The increased tightness, spasticity and heaviness in my legs has become much more than
an annoyance. My legs are constantly straightening during transfers which throws me off balance and can be dangerous – it has caused me to fall on at least one occasion. The strength and weight of my legs make it hard to pick them up onto the bed or into the car on my own and has made dressing independently more difficult. A lot of you have noticed that I’m barefoot a lot of the time and part of the reason for that is putting and keeping shoes on spasm-y feet is really annoying so I avoid it and keep my toes painted instead.
Another fun little aspect to spasms is something called ‘clonus’. It usually happens to me when I transfer onto the couch and my leg will bounce up and down rhythmically – almost like when you are bouncing a baby on your knee. Except there is no baby and you want it to stop. My children think it’s hilarious and thinking of their laughter is the only reason I am smiling as I write this.
Most recently, the spasticity in my lower body has been affecting my sleep. I lay in bed only to have my legs spasm over and over and over again. I put pillows in different places to try and help. Sometimes it does and sometimes it doesn’t. But it is most definitely impossible to sleep when your legs are shaking your entire body and that is why this was the final straw. I cut my first pill in half and took it while I was writing this post. I fold!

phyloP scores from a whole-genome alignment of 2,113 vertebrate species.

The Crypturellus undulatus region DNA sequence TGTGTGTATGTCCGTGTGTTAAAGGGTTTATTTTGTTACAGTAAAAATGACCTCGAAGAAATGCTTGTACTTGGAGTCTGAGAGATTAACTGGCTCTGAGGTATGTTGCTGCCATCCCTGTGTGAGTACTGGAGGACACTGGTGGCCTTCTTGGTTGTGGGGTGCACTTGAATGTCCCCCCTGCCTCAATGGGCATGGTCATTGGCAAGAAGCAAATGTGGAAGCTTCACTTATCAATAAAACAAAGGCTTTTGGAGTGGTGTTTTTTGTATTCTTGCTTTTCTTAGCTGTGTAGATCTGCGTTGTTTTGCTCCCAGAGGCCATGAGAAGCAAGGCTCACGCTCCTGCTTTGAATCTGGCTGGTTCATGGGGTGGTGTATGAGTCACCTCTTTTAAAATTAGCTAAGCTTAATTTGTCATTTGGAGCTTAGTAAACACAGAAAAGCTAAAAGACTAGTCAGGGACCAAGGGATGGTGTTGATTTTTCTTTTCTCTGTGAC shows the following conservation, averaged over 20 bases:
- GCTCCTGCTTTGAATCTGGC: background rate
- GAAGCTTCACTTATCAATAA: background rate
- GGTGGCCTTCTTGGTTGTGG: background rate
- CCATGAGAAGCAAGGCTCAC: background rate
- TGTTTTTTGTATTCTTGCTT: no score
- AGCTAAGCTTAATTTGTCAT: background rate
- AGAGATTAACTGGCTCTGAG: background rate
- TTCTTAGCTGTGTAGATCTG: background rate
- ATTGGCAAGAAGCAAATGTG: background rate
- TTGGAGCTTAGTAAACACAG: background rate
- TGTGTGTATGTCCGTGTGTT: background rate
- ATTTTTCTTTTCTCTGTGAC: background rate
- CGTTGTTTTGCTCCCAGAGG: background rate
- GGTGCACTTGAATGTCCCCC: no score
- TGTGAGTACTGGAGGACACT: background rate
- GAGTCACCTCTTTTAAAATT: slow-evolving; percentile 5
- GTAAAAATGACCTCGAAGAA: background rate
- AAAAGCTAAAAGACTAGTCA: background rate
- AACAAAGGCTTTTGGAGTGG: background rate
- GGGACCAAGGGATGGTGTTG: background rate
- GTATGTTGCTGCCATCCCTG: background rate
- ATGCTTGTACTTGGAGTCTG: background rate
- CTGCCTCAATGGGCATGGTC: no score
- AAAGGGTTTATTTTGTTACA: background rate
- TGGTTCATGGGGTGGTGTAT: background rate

Both neuropathic pain and spasticity can get worse with an illness, injury or infection (and in my case PMS). I have learned to pay closer attention to different cues like this so that I can be more in tune with my body. I don’t get the feedback that most people do when they have injured something on their lower body so I always have to consider the reasons why my body is reacting in certain ways.
It is important to note that everyone’s spinal cord injury is different and, in turn so are their residual symptoms such as neuropathic pain and spasticity. The need for different medications can change significantly with each individual. I’m well aware that my life will include different roadblocks because of my injury and different medications that I probably wouldn’t have needed had I not been injured. I’m glad I have the good sense to research but also have a good relationship with my practitioners who never get tired of my questions. I definitely let it get to me sometimes: the pain, the burning, the spasms. But for the most part, I try to be thankful that I am alive and have options to help remedy these ailments so they don’t interfere too much with my life.
Here’s hoping my legs will stop shaking soon!